Dipping back into the short fiction slipstream, I decided to read the two most recent short fictions published in the first litmag beginning with “N” listed on the Poets & Writers website, which happens to be Nailed. Almost immediately I realized that, left to my own preferences, I wouldn’t be reading these particular short stories. Could I be bothered to sift through the offerings in search of texts that meet my selection criteria — criteria that, I have to acknowledge, must be fairly restrictive? At this point I’m ready to abandon ship. Later though I started thinking more about those two stories.

In the first one, “Warm-Blooded Animals” by Kathleen Lane, a kid learns about taxidermy from her grandmother. The kid seems intrigued; Grandma laughs: “Liddy, you’re either going to be a scientist, a nurse, or a cold-blooded murderer.”  Later the kid stabs a classmate. Last paragraph:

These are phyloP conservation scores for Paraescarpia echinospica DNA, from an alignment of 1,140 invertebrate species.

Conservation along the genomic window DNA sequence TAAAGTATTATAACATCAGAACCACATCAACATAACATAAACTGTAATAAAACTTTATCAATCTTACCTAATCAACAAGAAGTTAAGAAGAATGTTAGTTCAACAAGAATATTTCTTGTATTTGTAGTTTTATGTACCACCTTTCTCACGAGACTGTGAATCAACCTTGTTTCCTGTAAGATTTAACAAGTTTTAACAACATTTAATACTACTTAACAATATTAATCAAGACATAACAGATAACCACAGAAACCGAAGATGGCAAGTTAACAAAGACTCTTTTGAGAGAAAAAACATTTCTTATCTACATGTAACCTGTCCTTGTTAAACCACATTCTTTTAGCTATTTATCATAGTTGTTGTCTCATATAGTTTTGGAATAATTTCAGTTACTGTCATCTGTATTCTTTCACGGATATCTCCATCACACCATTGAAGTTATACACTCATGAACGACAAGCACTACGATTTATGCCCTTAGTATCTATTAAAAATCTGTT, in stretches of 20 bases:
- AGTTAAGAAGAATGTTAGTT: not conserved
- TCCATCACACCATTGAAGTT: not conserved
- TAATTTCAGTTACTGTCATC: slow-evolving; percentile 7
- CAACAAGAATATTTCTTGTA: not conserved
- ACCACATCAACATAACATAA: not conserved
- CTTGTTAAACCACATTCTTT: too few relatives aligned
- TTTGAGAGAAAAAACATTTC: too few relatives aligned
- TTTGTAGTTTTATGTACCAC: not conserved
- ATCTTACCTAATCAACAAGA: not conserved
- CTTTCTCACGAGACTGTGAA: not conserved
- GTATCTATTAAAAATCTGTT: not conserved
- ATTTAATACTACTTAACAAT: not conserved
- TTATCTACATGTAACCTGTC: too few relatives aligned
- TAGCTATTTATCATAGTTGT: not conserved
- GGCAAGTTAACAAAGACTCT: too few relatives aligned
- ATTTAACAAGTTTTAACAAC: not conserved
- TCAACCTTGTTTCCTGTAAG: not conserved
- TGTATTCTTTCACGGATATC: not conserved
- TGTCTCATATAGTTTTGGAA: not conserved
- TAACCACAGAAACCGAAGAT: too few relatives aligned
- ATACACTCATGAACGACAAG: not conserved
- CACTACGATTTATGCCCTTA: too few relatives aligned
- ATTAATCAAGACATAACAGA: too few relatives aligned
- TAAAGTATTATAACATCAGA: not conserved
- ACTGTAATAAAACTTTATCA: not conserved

Dereck’s hand is all shaky when he takes the knife out and now there’s blood all down his arm, red stripes clear down to his hand. The blood is bright red. It’s redder than porkchop, redder than squirrel belly, and that’s when I know for sure I’m not a cold-blooded murderer because right away, I want to stitch him back up.

A nurse then. I’m reminded of my days as a psych doctoral student, learning to be a scientist while practicing therapy part-time. I realized that I didn’t want to stitch up my clients; I wanted to eviscerate them, spread the entrails and skin on the table, and study them. A scientist then. I wonder about reading these stories: do I want to murder them in cold blood, dismantle them and splay them out for inspection, probe around inside them to see if anything needs fixing and then stitch them back up?